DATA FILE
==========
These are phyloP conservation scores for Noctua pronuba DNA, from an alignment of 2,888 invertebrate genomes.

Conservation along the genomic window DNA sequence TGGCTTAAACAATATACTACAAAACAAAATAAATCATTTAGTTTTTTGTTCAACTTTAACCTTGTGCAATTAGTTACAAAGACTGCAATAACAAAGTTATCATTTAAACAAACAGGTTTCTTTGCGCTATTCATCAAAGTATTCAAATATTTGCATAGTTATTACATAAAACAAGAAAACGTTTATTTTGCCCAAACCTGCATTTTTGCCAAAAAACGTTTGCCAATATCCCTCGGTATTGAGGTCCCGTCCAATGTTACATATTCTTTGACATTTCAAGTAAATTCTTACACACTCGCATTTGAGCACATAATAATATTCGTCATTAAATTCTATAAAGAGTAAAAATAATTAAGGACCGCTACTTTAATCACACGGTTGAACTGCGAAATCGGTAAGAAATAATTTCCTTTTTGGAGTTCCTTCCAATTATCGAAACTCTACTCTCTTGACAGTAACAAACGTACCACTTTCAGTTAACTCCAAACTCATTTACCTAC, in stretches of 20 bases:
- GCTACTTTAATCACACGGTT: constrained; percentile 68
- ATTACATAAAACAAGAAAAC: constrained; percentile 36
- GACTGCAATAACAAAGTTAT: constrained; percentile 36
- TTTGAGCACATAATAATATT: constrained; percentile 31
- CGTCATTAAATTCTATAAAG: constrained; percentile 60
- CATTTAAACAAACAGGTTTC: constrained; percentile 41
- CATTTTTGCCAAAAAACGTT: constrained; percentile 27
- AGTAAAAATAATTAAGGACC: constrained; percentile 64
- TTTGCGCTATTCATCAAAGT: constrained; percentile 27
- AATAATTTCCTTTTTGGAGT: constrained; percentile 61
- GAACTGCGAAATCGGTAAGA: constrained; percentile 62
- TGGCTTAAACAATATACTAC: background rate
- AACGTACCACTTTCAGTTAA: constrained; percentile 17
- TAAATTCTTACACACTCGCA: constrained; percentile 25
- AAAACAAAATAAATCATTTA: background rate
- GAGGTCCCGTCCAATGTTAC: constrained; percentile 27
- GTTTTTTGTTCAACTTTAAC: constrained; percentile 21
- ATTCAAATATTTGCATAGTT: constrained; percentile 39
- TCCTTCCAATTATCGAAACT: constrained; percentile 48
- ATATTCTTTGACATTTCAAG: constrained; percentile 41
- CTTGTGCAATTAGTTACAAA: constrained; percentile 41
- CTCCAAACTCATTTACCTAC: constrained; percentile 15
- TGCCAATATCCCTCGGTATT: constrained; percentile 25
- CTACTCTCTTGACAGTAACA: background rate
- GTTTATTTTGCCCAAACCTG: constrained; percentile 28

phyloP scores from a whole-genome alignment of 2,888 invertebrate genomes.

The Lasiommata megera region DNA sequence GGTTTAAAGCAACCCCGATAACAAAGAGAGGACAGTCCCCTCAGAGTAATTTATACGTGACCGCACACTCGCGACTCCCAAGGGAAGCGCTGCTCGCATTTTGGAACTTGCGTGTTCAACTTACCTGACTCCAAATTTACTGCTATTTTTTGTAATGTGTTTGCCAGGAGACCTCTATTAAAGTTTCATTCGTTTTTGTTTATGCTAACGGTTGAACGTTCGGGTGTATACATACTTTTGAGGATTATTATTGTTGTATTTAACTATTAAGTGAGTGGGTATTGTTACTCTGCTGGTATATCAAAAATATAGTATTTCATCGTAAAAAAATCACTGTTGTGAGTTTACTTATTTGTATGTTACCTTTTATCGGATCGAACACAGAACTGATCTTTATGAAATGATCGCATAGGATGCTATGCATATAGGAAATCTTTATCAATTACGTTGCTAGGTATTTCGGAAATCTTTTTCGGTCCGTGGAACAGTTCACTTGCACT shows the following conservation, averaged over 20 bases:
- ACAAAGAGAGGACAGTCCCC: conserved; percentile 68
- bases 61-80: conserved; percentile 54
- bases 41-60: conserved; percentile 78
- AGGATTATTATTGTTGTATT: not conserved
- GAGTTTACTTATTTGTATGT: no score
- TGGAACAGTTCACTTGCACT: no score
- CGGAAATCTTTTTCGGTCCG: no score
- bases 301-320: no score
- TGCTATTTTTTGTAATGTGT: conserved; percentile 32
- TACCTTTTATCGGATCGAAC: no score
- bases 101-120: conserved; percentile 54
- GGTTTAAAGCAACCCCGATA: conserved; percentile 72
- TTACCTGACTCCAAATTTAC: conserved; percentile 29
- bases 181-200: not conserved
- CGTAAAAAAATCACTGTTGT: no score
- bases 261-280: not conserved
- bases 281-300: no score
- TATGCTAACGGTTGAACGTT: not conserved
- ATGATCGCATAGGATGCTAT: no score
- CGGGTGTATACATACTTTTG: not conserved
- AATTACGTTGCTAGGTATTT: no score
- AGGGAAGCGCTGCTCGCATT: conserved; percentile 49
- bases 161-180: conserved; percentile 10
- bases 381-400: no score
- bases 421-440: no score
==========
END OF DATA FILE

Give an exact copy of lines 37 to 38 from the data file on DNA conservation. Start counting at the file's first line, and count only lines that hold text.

- bases 301-320: no score
- TGCTATTTTTTGTAATGTGT: conserved; percentile 32